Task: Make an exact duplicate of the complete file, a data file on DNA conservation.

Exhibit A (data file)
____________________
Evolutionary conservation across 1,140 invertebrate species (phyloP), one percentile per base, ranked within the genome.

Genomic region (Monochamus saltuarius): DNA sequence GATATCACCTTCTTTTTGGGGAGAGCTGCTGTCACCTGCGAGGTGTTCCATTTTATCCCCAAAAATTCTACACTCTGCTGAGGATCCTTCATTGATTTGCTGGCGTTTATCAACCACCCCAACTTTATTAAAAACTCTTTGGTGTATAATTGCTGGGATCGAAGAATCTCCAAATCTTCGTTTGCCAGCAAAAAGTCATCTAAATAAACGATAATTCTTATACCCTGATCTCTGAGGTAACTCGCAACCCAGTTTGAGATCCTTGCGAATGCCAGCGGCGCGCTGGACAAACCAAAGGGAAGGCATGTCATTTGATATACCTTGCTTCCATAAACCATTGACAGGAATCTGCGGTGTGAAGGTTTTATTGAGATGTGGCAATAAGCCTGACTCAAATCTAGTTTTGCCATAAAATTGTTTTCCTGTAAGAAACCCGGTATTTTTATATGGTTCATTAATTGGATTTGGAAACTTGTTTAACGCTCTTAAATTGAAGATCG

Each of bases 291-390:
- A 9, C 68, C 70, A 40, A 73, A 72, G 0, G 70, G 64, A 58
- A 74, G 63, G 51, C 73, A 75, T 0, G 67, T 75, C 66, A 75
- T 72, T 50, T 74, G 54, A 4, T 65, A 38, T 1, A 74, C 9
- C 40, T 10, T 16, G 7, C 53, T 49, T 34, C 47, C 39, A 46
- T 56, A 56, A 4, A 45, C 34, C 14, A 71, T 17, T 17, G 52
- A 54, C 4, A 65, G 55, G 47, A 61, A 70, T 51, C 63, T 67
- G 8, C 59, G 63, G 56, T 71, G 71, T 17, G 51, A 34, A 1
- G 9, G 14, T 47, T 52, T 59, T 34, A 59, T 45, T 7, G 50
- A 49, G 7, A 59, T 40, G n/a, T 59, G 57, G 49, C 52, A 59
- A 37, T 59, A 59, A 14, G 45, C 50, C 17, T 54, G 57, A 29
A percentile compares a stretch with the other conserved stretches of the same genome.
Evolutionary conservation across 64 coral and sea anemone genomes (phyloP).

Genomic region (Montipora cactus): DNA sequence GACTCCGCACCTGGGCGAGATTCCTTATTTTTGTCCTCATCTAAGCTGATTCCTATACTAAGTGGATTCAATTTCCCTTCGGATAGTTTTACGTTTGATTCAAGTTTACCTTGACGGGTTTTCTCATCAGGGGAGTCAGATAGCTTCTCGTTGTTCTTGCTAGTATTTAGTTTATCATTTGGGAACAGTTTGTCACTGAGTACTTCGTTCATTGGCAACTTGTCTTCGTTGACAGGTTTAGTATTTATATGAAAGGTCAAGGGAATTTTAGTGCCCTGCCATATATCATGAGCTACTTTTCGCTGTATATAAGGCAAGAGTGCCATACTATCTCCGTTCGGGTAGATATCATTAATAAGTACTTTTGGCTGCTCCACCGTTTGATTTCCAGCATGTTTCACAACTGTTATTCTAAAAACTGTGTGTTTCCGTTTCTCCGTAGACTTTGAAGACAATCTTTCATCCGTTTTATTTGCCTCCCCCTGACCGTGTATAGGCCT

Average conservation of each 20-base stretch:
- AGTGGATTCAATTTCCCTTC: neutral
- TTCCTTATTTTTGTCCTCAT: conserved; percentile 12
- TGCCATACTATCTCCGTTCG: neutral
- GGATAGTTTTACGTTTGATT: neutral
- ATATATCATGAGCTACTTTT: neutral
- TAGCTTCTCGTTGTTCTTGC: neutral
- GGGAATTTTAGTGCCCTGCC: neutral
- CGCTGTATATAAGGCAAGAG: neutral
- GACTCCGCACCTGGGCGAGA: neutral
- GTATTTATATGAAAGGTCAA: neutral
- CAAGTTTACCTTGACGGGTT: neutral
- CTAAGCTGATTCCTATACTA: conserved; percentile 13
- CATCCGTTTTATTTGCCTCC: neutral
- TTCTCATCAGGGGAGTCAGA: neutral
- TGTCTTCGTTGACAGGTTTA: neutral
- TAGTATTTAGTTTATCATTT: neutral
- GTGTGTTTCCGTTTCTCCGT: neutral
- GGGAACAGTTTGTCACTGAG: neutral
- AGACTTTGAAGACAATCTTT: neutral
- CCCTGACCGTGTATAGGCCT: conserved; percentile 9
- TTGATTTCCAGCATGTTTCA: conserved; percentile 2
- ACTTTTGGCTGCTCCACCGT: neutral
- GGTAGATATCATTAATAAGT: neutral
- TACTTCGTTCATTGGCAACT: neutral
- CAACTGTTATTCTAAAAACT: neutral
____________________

Evolutionary conservation across 1,140 invertebrate species (phyloP), one percentile per base, ranked within the genome.

Genomic region (Monochamus saltuarius): DNA sequence GATATCACCTTCTTTTTGGGGAGAGCTGCTGTCACCTGCGAGGTGTTCCATTTTATCCCCAAAAATTCTACACTCTGCTGAGGATCCTTCATTGATTTGCTGGCGTTTATCAACCACCCCAACTTTATTAAAAACTCTTTGGTGTATAATTGCTGGGATCGAAGAATCTCCAAATCTTCGTTTGCCAGCAAAAAGTCATCTAAATAAACGATAATTCTTATACCCTGATCTCTGAGGTAACTCGCAACCCAGTTTGAGATCCTTGCGAATGCCAGCGGCGCGCTGGACAAACCAAAGGGAAGGCATGTCATTTGATATACCTTGCTTCCATAAACCATTGACAGGAATCTGCGGTGTGAAGGTTTTATTGAGATGTGGCAATAAGCCTGACTCAAATCTAGTTTTGCCATAAAATTGTTTTCCTGTAAGAAACCCGGTATTTTTATATGGTTCATTAATTGGATTTGGAAACTTGTTTAACGCTCTTAAATTGAAGATCG

Each of bases 291-390:
- A 9, C 68, C 70, A 40, A 73, A 72, G 0, G 70, G 64, A 58
- A 74, G 63, G 51, C 73, A 75, T 0, G 67, T 75, C 66, A 75
- T 72, T 50, T 74, G 54, A 4, T 65, A 38, T 1, A 74, C 9
- C 40, T 10, T 16, G 7, C 53, T 49, T 34, C 47, C 39, A 46
- T 56, A 56, A 4, A 45, C 34, C 14, A 71, T 17, T 17, G 52
- A 54, C 4, A 65, G 55, G 47, A 61, A 70, T 51, C 63, T 67
- G 8, C 59, G 63, G 56, T 71, G 71, T 17, G 51, A 34, A 1
- G 9, G 14, T 47, T 52, T 59, T 34, A 59, T 45, T 7, G 50
- A 49, G 7, A 59, T 40, G n/a, T 59, G 57, G 49, C 52, A 59
- A 37, T 59, A 59, A 14, G 45, C 50, C 17, T 54, G 57, A 29
A percentile compares a stretch with the other conserved stretches of the same genome.
Evolutionary conservation across 64 coral and sea anemone genomes (phyloP).

Genomic region (Montipora cactus): DNA sequence GACTCCGCACCTGGGCGAGATTCCTTATTTTTGTCCTCATCTAAGCTGATTCCTATACTAAGTGGATTCAATTTCCCTTCGGATAGTTTTACGTTTGATTCAAGTTTACCTTGACGGGTTTTCTCATCAGGGGAGTCAGATAGCTTCTCGTTGTTCTTGCTAGTATTTAGTTTATCATTTGGGAACAGTTTGTCACTGAGTACTTCGTTCATTGGCAACTTGTCTTCGTTGACAGGTTTAGTATTTATATGAAAGGTCAAGGGAATTTTAGTGCCCTGCCATATATCATGAGCTACTTTTCGCTGTATATAAGGCAAGAGTGCCATACTATCTCCGTTCGGGTAGATATCATTAATAAGTACTTTTGGCTGCTCCACCGTTTGATTTCCAGCATGTTTCACAACTGTTATTCTAAAAACTGTGTGTTTCCGTTTCTCCGTAGACTTTGAAGACAATCTTTCATCCGTTTTATTTGCCTCCCCCTGACCGTGTATAGGCCT

Average conservation of each 20-base stretch:
- AGTGGATTCAATTTCCCTTC: neutral
- TTCCTTATTTTTGTCCTCAT: conserved; percentile 12
- TGCCATACTATCTCCGTTCG: neutral
- GGATAGTTTTACGTTTGATT: neutral
- ATATATCATGAGCTACTTTT: neutral
- TAGCTTCTCGTTGTTCTTGC: neutral
- GGGAATTTTAGTGCCCTGCC: neutral
- CGCTGTATATAAGGCAAGAG: neutral
- GACTCCGCACCTGGGCGAGA: neutral
- GTATTTATATGAAAGGTCAA: neutral
- CAAGTTTACCTTGACGGGTT: neutral
- CTAAGCTGATTCCTATACTA: conserved; percentile 13
- CATCCGTTTTATTTGCCTCC: neutral
- TTCTCATCAGGGGAGTCAGA: neutral
- TGTCTTCGTTGACAGGTTTA: neutral
- TAGTATTTAGTTTATCATTT: neutral
- GTGTGTTTCCGTTTCTCCGT: neutral
- GGGAACAGTTTGTCACTGAG: neutral
- AGACTTTGAAGACAATCTTT: neutral
- CCCTGACCGTGTATAGGCCT: conserved; percentile 9
- TTGATTTCCAGCATGTTTCA: conserved; percentile 2
- ACTTTTGGCTGCTCCACCGT: neutral
- GGTAGATATCATTAATAAGT: neutral
- TACTTCGTTCATTGGCAACT: neutral
- CAACTGTTATTCTAAAAACT: neutral